I think the happiest people continually create their own options and choices, and I think the unhappiest people are the ones that feel unable to do that and so they are stuck in their situation. You have to practice being proactive about finding ways to make your life better, and you might have to make changes, even if you are scared. By practicing these two things, when a bad moment does come around, you will already have a reservoir of confidence that you can trust yourself to find and execute a way to make it better.
How to be (less) Awkward: If you are bringing a camera to an event, make sure to take pictures of everyone in the group–you want to make sure each person, even acquaintances, feels included.
The same way people don’t like to get a trim when they just really want to grow their hair long, sometimes people are slow to cut off bad romantic matches when they just really want a relationship. But a trim of things that aren’t working, whether it’s dead ends or go-nowhere match-ups, is usually the best thing for the overall health of your hair or your heart.
Life Tip: If you are sitting across from someone and they have something in their teeth but you don’t know how to tell them, quietly ask them at the end of the meal if you have something in your teeth. Most likely, they will respond, “no, do I?” and then you have an opening to discreetly tell them.
Life Tip: When a salesperson asks if you need help, she is trying to make your life easier. “No thanks, I’m just browsing for now” said with a smile is all you need to say if you are not interested in her help. If she persists, saying in a friendly voice “thanks, I’ll let you know if I need anything” will give her the hint that you’d like to shop privately.
How to be Smarter: The same rule to getting a tattoo applies to sending a harshly-worded text message: stop, take a moment to think about it, and decide if it’s really the impression you want someone to have of you forever.
Some Thoughts on Love
Before anything else we need self-love. Otherwise we won’t feel we have anything to offer others, and we will doubt the love offered to us.
It can be felt for people we have just met, or people we have known our whole lives. Not to say they are similar in nature, but you can love everyone you meet, even just a little.
We cannot survive with too little, we will starve for the affection. But in an ocean of love we lose ourselves, we tire and drown.
It can knock you down, and make you feel the worst you’ll ever feel. But at other times it can just as easily pick you up when you stumble and make you feel whole again.
It can be therapeutic and cleansing. When we love someone we give them a part of ourselves, we share the brightest parts of our soul with them. Whether for a few hours, or for decades, we become renewed.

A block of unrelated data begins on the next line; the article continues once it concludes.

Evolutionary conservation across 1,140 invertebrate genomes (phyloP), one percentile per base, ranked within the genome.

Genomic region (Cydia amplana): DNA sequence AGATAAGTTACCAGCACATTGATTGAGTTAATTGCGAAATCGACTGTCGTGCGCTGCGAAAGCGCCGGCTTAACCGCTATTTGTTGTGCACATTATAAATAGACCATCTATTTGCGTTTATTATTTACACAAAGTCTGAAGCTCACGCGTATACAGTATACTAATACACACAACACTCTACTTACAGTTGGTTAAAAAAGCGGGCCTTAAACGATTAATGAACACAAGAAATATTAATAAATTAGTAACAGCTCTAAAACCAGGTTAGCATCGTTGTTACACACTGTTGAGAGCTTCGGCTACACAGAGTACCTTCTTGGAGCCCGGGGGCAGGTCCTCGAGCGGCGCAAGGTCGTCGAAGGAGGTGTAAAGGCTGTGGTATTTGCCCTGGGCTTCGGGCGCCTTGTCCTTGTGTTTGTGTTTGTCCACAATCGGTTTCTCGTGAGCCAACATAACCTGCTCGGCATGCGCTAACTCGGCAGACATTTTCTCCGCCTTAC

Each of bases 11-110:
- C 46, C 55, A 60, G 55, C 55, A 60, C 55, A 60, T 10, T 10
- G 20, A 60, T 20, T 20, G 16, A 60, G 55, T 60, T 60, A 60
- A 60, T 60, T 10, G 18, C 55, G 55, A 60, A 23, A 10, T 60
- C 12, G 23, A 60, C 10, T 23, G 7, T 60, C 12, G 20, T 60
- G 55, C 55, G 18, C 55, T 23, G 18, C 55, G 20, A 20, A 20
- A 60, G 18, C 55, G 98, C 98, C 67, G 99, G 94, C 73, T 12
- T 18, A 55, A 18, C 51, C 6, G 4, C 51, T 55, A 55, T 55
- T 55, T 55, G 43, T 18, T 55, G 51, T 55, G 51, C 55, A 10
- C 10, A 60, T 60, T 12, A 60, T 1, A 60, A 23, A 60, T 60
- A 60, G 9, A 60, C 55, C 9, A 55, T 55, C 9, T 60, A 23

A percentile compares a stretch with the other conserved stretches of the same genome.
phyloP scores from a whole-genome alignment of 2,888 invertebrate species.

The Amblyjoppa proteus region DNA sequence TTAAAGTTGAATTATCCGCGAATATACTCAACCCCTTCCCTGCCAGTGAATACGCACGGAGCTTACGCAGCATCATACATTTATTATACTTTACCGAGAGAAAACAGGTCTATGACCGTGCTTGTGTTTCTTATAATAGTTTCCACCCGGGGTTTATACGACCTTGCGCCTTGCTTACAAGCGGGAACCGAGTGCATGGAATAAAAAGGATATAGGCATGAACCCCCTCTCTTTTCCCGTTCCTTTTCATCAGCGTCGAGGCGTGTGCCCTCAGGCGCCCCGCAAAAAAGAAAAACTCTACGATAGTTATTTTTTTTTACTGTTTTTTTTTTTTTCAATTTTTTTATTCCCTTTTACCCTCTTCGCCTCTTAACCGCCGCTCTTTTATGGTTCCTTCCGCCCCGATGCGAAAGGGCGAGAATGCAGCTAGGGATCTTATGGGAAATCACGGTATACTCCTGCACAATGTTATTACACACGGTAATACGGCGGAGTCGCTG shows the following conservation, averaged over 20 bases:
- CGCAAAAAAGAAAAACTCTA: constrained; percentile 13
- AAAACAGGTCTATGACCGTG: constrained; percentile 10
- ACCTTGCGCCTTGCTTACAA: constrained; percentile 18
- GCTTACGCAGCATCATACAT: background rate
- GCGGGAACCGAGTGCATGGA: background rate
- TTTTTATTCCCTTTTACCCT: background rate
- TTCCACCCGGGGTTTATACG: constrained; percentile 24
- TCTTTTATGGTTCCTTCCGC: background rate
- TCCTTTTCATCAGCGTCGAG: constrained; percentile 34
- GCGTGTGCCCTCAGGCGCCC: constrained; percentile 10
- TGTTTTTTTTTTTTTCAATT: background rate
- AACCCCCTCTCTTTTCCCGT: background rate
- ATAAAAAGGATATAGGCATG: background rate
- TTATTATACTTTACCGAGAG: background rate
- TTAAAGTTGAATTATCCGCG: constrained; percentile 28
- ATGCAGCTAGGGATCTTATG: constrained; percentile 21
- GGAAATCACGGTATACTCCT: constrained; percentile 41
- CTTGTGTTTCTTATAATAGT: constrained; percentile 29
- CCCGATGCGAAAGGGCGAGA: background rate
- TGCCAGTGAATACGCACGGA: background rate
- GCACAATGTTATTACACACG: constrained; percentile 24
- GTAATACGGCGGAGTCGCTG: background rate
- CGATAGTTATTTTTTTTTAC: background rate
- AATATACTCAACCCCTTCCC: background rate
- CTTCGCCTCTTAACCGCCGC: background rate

Fear of losing love is perpetrated by the misconception that we are in some way alone in our experiences. Someone somewhere will always love you, and that is strength enough. Enough to forgive others, forgive yourself, and slowly start all over again.
Whenever I have a problem, I just sing. Then I realize my voice is worse than my problem. And move on.
Kahlil Gibran on sorrow and joy.
“The deeper that sorrow carves into your being, the more joy you can contain. Is not the cup that holds your wine the very cup that was burned in the potter’s oven? And is not the lute that soothes your spirit, the very wood that was hollowed with knives? When you are joyous, look deep into your heart and you shall find it is only that which has given you sorrow that is giving you joy. When you are sorrowful look again in your heart, and you shall see in truth that you are weeping for that which has been your delight.”
Your pain and sorrow is in retrospect often a gift. It makes you stronger. More empathic and understanding. It helps you out in some way and guides you. You can always look back it when you feel down and be happy that you aren’t in that place anymore.
And it’s often in the sorrow that we later on create our strengths. Many very fit people started on that path because they had hit a big low point health wise. And many great speakers or just very social people may have been being deathly shy at a young age. It’s to a large extent all that emotional leverage and all those painful emotions that at least initially give people a great motivation to change their lives in a radical way.
Your sorrow expands the spectrum of human experience, understanding and emotions for you. You become more grateful because of your sorrow. The sorrow carves deeper. And the deeper it carves, the more joy you will also be able to contain. The sad times make the happy times even sweeter.
These are PINS.